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7 tips to promote autonomy in children

7 tips to promote autonomy in children

The development of autonomy is a priority in the education of children. Thanks to the improvement of their autonomy, the child will be able to carry out by himself and without the help of others those tasks that are typical of his age.

The habit of autonomy in children will allow them to be independent and it will equip them with the initiative necessary to progress in their learning and to manage satisfactorily in their relationships with others.

Learning autonomy depends on two factors:

- The child's maturational rhythm, since not all children develop in the same way or at the same time.

- The education received from their parents. This being the most important factor and a component that can be controlled.

It is important for children to independently do as many activities as they can do alone and are safe. These tasks are included in habits of autonomy that are fundamental in their education:

- Dress. The child must learn to dress and undress himself, choose what to wear, take care of his belongings, etc.

- Social life. Regarding social relationships, there are small tasks that the child can carry out in the search for independence. Habits such as knowing how to wait your turn, asking for things please, knowing how to listen, greet acquaintances, etc.

- Hygiene. From a very young age, learn to control toilet bowls. It is when the diaper leaves the key moment when the child looks independent. All activities related to personal hygiene are important, from brushing teeth, washing hands, etc.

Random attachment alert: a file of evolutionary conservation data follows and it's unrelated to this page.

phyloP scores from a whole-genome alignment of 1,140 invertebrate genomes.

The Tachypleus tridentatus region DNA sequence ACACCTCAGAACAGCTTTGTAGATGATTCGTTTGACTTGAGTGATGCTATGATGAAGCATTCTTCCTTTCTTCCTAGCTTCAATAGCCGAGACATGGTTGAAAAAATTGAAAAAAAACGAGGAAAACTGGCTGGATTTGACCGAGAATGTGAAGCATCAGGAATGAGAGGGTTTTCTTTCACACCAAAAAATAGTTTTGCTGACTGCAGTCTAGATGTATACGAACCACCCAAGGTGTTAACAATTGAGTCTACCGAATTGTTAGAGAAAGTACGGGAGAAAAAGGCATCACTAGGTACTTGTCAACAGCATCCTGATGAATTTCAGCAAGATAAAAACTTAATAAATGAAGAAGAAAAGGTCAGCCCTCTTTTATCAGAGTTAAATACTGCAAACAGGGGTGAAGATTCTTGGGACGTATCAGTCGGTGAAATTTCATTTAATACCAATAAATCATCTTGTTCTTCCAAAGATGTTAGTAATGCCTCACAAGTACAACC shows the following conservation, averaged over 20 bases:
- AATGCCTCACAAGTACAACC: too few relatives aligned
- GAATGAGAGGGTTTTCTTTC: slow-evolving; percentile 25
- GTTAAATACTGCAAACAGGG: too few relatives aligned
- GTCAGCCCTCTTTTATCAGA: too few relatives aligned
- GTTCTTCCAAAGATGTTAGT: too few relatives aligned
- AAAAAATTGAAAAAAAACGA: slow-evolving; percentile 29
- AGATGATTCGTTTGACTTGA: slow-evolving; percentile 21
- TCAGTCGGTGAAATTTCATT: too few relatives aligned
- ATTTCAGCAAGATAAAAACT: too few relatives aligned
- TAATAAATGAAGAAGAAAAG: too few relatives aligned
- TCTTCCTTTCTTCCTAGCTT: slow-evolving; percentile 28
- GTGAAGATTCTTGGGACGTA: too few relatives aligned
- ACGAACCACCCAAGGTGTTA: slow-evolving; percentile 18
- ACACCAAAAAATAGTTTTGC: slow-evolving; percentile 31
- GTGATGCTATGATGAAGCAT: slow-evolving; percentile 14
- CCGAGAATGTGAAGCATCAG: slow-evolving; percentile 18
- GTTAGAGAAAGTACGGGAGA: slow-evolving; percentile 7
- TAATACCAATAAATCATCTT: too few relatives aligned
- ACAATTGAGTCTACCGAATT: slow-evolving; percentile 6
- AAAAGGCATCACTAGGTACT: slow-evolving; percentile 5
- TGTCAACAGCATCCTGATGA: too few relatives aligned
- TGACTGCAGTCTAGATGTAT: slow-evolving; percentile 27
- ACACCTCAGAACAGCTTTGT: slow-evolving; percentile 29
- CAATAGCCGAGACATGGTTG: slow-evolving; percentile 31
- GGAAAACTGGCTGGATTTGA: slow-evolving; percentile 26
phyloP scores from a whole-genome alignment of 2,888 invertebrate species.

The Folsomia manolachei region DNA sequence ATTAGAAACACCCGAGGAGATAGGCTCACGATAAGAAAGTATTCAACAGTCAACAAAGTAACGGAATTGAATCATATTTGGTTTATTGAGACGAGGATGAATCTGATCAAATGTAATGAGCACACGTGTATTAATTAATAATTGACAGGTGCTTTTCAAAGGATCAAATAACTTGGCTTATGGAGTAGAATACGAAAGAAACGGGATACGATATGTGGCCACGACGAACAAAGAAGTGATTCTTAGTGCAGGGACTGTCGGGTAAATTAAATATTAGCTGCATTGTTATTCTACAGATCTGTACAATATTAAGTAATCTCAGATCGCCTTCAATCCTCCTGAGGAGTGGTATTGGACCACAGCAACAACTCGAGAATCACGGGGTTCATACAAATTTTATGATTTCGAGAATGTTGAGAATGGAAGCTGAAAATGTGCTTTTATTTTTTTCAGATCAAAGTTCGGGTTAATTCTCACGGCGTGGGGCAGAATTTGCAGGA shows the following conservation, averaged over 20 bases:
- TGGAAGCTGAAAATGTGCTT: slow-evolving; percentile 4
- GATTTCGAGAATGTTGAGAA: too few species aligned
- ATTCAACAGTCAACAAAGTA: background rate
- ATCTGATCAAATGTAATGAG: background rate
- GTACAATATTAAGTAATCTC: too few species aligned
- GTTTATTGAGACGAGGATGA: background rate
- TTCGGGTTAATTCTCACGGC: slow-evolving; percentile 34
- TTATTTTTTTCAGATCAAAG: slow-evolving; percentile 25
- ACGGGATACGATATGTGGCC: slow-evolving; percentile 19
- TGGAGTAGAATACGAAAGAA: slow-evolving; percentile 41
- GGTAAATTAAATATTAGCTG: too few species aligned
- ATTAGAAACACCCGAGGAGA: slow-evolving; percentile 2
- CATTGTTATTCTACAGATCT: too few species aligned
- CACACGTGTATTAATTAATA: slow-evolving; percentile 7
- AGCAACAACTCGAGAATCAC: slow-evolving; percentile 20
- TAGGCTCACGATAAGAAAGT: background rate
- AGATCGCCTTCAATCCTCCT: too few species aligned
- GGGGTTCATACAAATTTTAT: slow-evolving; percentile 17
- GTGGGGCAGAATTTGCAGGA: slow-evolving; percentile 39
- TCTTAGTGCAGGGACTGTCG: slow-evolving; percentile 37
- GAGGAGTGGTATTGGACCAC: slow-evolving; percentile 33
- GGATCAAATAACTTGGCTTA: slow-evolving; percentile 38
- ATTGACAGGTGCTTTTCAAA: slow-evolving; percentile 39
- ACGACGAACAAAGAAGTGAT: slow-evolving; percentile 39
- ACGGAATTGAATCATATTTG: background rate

- Eat. Knowing how to use cutlery, eating alone, respecting the rules sitting at the table, are activities that the child must learn and carry out independently as they progress in their development.

Getting the child to be autonomous is a process where parents should be a support and guide. And in which children have to feel safe to learn to make decisions. To facilitate this process we leave you some tips:

- Avoid accelerating the pace in the development of autonomy wanting him to do everything 'by himself' as soon as possible. It is counterproductive to require the child to do things without having reached the appropriate degree of maturity to perform the tasks that are asked of him.

- Avoid doing everything for them. At the other extreme, we can find overprotective parents who do not allow children to try to do tasks for which they are already prepared. They do not give them room to make mistakes or learn from their own mistakes. In conclusion, the child's need for independence must be accepted by accepting that the child has grown up and giving him his own space.

- Be communicative. Talking with children from respect and empathy is essential to teach them to be autonomous. Thanks to this, the child will have the necessary trust with the adult to express his desire to do things by himself using both verbal and gestural language.

- Give safety to the child through the establishment of limits and norms. If the child lives with clear and logical limits, it will give him the necessary security to act on his own.

- Support their achievements. The child must feel the support and interest of the adults in his environment as his abilities evolve and he successfully performs tasks independently.

- Value your effort. When the child makes mistakes and does not advance, adults must teach the little ones to tolerate their frustration and teach them that through effort and failures, they learn better.

- Offer scenarios where you can practice. Give him simple tasks of daily life that the child can carry out only by remembering the steps he has to do and gradually decrease this help as the child does not need it.

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